Self-love has permitted me and encouraged me to break free from the past. I am ever-growing with deeper learning and loving, and I am ever-releasing myself as pain’s prisoner.
With forgiveness, I have tasted unwavering joy and contentment. My relationships with my self, and others, have peacefully heightened and become more enriching.
We are much less defined by the outcomes as we are the way we handled things in getting there, for it is never the destination: it is the journey.
And I plan to continue making this joyous journey beautiful: to be ever-learning, ever making mistakes, ever-falling and ever-getting-the-heck-back-up, gently and lovingly. And now, once again, I am soaring.
And now that I am here within myself, I can finally say:
I forgive you. I forgive me. I love you, and I love you, me.
Part 2: How I’m Embracing, and Remaining My Inner “Yes Woman”
The waves were small and the water was chilly. The air was 50 degrees when my alarm went off at 7:20 a.m. I wanted so badly to snooze a little more until waking up to spend my day typing cover letters. But my surf partner and I went out into the ocean anyway.
And the universe rewarded us. Also playing in the small, friendly waves were none other than a pod of dolphins. After a solid five minutes of me slapping the water in disbelief, cupping my jaw-dropped face, paddling out closer to them, inquiring if their presence indicated that sharks were also around, whispering, “oh my god,” incessantly, and wondering why these so-called-waves had to be in my viewing way, I decided to do like my finned-friends and try and catch one, only to paddle back out and repeat the process.
I continued on this way for another 10 minutes. My poor surfing partner was probably experiencing his own disbelief in that someone could have such a reaction to a wild animal, but he tolerated it all the same.
There were few others in the water to witness my enamor and accept the sea’s smaller feat, but after the dolphins left, one nearby surfer caught my eye. He was seasoned, with a white beard, turquoise eyes and tan, weathered skin. He paddled on his long board only on his knees and pursued each small but promising curl in the same manner he would have as if it was the biggest wave he’d ever seen. He reminded me of my father.
After a few catches and misses, I called over to him.
“That’s quite the paddle, I’m not sure I’m there just yet.”
The man laughed and told me it took years of practice. “You should turn next time,” he told me, in regards to my last attempted ride.
I learned that while a self-proclaimed surf-bum now, he was also an avid skier and climber in his years, and had worked as a guide in Switzerland, set rock-problems all around the U.S. while living out of a van for two years, has his Masters in Chemistry, was diagnosed with prostate cancer and now has it under control and spends his time living in San Diego funded by his work as a researcher and online course professor at Vanderbilt University.
I looked at my new friend in awe. “Well, I’m 23, I just moved here, I have a degree and no job at the moment. What advice do you have for me?”
Darrel looked back at me and though beginning with, “I’m not sure I’m good for dishing out advice…,” he continued, letting the gentle ocean-waves wash over his surfboard and nostalgia-waves wash over his memories.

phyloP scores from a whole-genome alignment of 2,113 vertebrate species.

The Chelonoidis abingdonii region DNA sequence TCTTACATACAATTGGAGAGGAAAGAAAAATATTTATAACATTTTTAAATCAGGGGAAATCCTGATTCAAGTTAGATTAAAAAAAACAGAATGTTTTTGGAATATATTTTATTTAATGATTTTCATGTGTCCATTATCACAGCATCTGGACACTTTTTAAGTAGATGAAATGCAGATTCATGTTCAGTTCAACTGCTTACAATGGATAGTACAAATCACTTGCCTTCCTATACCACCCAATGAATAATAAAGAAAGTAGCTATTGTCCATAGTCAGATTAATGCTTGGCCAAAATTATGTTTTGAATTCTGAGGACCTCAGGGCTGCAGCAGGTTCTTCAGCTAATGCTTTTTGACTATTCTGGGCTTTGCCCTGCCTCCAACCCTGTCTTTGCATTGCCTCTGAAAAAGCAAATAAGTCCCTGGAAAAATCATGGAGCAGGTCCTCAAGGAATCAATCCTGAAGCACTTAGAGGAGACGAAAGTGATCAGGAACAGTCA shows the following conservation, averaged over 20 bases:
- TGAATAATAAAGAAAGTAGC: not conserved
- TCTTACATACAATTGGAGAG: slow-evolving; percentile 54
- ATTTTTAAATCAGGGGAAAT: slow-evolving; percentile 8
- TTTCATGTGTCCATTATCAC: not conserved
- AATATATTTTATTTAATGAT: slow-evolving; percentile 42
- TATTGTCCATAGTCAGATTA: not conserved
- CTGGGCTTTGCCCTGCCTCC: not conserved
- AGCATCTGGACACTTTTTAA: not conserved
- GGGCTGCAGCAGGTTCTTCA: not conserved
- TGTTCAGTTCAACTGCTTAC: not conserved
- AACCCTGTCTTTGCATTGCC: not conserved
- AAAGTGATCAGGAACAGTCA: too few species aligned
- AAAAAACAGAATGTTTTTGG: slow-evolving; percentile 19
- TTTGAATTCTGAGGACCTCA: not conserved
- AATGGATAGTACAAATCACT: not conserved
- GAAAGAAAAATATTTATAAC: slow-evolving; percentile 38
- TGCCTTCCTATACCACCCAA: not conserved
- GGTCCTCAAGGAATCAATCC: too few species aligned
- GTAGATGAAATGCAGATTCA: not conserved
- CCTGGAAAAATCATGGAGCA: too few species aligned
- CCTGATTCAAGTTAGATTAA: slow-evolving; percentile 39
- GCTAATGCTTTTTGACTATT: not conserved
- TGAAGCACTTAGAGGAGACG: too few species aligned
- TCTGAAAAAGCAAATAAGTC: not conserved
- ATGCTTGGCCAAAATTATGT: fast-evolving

“Don’t get into debt,” he said after a moment. “Don’t fall for the illusion of things. Don’t spend your money on a big, fancy car… You don’t need stuff. I had a fancy home and things all back in Nashville. I even have a closet of fancy things here that I never look in. I don’t miss it.”
A wave rolls by.
“Do it while you’re young. Be good to your body. Don’t drink hard alcohol, it takes a toll. If you want to have a beer every once in a while, all right. If you want to get high, smoke weed. But don’t smoke it, bake it. Bad carcinogens.”
We float over another set of baby ocean-movements.
“Get a lot of skin.”
“As in tough skin?” I interjected, in due parts because I’m soft as a flower petal and because I wasn’t sure that’s really what he meant.
“No. You know,” patting his wetsuitted-arms, “affection, touch, love. That’s science…
And if you don’t like something, don’t do it.
“And this.” He looked at the water around him and ahead of him. “Do more of this.”
And whether he had more to share or felt he was done, I’ll never know. Because my transfixed state broke when Darrell spun around faster than I might ever be able to to catch the wave that was upon us. I made it over and looked back to see if he had caught it. He must’ve, I thought, going after it with the same energy of a pro at Maverick’s.
But he hadn’t. And it didn’t make a difference to him, because he was already on his knees paddling back out to catch another.
He didn’t need to put that last lesson into words after all: go after life like you want it badly. Go after it with full force. Pursue it and lean into it wildly. And if you miss? Get up and try again.
So living my new life in San Diego, I will go outside. I will walk around alone. I’ll look up. Smile at people. Make eye contact. Engage in conversation. Say “hi” to strangers. Accept invitations. Invite people.
I will say yes. Say yes to life. Because when you start saying yes to life, life starts saying yes to you.
And just like that: magic had happened.
Be sure to check out the prequel to this piece– Part 1: How I Found My Inner Yes Woman.